Sterling and I FINALLY got to go to a horse show this past weekend! It was an eventful trip getting to Katy. If you saw any of my social media posts you’ll see that my pickup broke on the trip down on Friday. Thankfully it was fixable in a day and the Firestone crew was AMAZING! We didn’t get to the show grounds in time to ride on Friday as we had intended, but such is life. I did lunge Sterling on Friday evening and he was surprisingly chill after standing on the trailer for 10 hours!
We hadn’t been to a show since February so I wanted to see what kind of horse I had early Saturday morning. We got to our ring well before the show started and hacked around in the dark. There was one other horse in the ring at the same time and all was well until the other horse started acting up and rearing. Sterling can be greatly influenced by the demeanor of horses around him so we got out of there and ended our morning hack on a good note. All seemed well!
I tacked up about 45 minutes before my division was slated to start and headed to the warmup. He was looking around a lot, but he seemed happy. The more we worked the more agitated he became. As a kid I would always show my horse in a different bit than I used at home. It was a way to “tell” my horse that this was a show and not just practice. It worked well for the western horses because they would go nicely in an easy bit and I would use a slightly stronger bit at the shows to better get their attention. This method evidently does NOT work with Sterling! We went over a few warm-up fences and he was clearly getting MAD! There were two trips until mine so I hurried back to the stalls and put his “practice” bit on. It didn’t completely change his demeanor, but he was most definitely not angry about the bit in his mouth any more!
I made a few rider errors on Saturday and we had a close spot (a “chip” in jumping horse lingo) in all of our courses so got 2nd out of 2 in all 3 over fence classes. The other horse was really fancy so we were also 2nd in the hack. Sunday was MUCH better! Sterling was very calm and never agitated by the bit in his mouth. I made a couple mistakes and he was spooking at a wheelbarrow by the judge’s stand in all our trips, but the last one was pretty solid and we won that round!
This is a video taken by a fabulous barn mom of our last trip of the day and the round that we won.
Now that Sterling and I are both a little bit more seasoned at the hunter horse show gig I know that he is quite sensitive and if I try to make a strong fix during a course, he will respond with a strong reaction. I have to correct quietly and when in doubt (which is usually the case!), just leave him alone. I’m pretty darn lucky that he’s been as tolerant of my learning curve at the same time he’s been learning!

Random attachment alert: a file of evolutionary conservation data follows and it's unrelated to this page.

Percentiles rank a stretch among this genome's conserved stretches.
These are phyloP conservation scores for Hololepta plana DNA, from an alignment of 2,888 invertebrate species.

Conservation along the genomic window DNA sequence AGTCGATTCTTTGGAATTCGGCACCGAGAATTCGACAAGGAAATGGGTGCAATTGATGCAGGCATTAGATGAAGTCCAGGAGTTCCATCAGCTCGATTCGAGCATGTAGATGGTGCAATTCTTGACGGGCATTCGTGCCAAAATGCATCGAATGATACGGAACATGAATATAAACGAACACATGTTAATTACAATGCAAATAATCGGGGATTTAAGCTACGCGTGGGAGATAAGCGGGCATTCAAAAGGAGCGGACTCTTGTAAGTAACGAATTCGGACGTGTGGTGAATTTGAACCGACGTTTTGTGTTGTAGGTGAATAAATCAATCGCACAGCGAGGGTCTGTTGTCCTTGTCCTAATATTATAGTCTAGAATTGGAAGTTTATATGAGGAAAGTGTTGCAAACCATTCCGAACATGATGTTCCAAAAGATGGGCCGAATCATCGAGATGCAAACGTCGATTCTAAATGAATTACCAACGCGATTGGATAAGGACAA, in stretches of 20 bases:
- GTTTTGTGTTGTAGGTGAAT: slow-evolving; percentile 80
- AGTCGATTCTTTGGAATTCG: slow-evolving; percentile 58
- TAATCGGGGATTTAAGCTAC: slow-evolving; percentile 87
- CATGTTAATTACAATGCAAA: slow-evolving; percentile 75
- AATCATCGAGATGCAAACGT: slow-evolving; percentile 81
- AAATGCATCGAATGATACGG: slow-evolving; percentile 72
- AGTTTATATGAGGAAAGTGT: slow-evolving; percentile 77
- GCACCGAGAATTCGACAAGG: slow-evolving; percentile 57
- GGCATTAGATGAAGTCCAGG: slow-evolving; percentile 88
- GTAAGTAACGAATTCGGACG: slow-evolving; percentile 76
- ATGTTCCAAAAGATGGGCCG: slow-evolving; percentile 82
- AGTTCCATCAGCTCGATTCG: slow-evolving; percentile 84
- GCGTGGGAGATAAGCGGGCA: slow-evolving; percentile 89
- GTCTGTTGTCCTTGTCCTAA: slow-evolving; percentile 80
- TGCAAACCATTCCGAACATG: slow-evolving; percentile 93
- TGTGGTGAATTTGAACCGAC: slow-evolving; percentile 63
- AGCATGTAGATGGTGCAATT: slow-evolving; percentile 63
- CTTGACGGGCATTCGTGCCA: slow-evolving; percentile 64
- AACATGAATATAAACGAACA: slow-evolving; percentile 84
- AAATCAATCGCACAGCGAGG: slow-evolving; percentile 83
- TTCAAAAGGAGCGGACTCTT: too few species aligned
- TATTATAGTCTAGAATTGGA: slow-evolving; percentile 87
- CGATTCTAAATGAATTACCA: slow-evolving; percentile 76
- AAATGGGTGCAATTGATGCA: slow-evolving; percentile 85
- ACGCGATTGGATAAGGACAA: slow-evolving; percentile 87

The ponies and I had a very productive and fun weekend!
We kicked off Saturday morning by heading to a lesson at the barn where I bought Coco when she was only a few months old. Her flat work has been going really well and I know she’s ready to jump, but I also know that I need some eyes on the ground to give me feedback to bring along a youngster. Being that this barn raised and trained her dam (as well as multiple half siblings), stood her sire, and two grandsires I value their input both as professionals in the hunter/jumper world, but also their knowledge of her bloodlines. They hadn’t seen her in person since she was a baby baby, so it was fun for them to see her grown up.
Coco handled the “new” place quite well. She looked pretty hard at some jump standards in the corners of the ring, but she didn’t say “no” to anything. She also handled the traffic in the arena much better than I would have anticipated. One of the down sides to keeping horses at home is that they don’t get much time in an arena with other horses. It took Sterling a year or two of showing before he stopped panicking about horses coming up behind him on the rail. I could feel Coco’s energy when horses would jump nearby, but she was never naughty.
We did lots of flat work, walked and trotted through some ground poles and ended the lesson by trotting and even cantering over a crossrail. The trainer’s feedback was that she jumps cute, even over such a tiny fence. She also really uses her hind-end into the canter transitions. Coco will definitely be a talented jumping horse, so hopefully we will get a solid base and get to start showing over fences next spring!
Pretty (and very sweaty!) Coco after our lesson.
The norm lately has been a lot of rain and random storms. Saturday night brought over 1.5″ of rain at our house! My horsey besties and I had planned a trail ride at the Trinity Trails in Fort Worth and we didn’t let the rain deter us! It was misting a bit when we set off, but it cleared up and turned out to be the perfect weather for a Sunday morning ride on the Trinity Trails. Plus the weather seemed to deter others from heading out so we didn’t see more than maybe 15 cyclists and that was it.
All of our horses thought the stripes in the parking lot were walkovers. It was funny.
It is delightful to live in (near) a city that is so welcoming to trail users. The Trinity Trails system has many miles of hiking, biking and horseback riding trails that allow you to ride right up to downtown Fort Worth. We got some pretty amazing photos!
This is Casey’s “but I want to eat all the grass not take a picture” pose! Downtown Fort Worth is in the backdrop.
Casey behaved really well. He looked at lots of things, but never spooked. There was a donkey on the other side of the river from us and he really talked to us when we rode by him! Thankfully we have Pablo at home because donkeys often scare the pants off of horses when they bray.
It’s so nice to have this much green grass in August. You wont hear me complain about the rain, that’s for sure!
Does your town have trails for riding, running or biking? Do you ever take your horse out?